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Will the Real Finite-Temperature Perturbation Theory Please Stand Up?

Chemistry Building, Room 400
Physical Seminar

Chemical applications of statistical mechanics typically assume that the electronic partition function is trivial, as all members of the system are in the ground electronic state. When this approximation breaks down (example: electrical conductors), it is necessary to combine statistical mechanics and electronic structure theory to determine the electronic partition function. This composite theory is called a "finite-temperature" theory. The oldest finite-temperature theory is finite-temperature perturbation theory (FTPT). In 2013, Prof. Hirata asserted that the FTPT described in physics textbooks was incorrect because it failed basic sanity checks, and that the real FTPT needed to be found. This seminar reviews the chemistry literature of FTPT and the arguments over which one is "really" FTPT, a rare instance of a controversy in pure theory.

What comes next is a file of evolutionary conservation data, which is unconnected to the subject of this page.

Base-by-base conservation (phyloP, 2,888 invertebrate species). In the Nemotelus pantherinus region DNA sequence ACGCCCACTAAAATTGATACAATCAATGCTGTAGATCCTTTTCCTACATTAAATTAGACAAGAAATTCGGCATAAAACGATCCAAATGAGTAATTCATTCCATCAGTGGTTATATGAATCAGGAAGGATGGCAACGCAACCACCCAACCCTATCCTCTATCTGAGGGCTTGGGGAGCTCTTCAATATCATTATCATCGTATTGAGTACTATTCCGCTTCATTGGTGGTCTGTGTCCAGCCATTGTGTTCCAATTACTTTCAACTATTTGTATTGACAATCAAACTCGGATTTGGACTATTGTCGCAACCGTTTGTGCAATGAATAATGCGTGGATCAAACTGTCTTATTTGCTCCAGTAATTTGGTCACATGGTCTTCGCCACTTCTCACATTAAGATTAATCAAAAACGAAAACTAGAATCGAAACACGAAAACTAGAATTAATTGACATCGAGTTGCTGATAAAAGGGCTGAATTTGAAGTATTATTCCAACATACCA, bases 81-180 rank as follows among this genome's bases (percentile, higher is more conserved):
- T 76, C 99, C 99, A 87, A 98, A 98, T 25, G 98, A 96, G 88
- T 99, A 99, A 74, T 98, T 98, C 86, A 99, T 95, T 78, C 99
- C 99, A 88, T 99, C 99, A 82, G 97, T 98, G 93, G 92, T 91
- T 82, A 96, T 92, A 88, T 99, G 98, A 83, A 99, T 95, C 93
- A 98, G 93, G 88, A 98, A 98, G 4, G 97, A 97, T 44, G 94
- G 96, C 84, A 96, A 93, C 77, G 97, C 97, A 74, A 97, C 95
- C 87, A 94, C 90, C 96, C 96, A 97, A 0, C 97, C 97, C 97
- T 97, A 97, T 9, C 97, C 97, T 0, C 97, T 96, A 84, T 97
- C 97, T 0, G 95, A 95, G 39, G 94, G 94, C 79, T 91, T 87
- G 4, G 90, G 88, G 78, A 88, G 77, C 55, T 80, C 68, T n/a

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Assistant to the Department Head: Donna Spotts, 706-542-1919 

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Head of Chemistry: Prof. Jason Locklin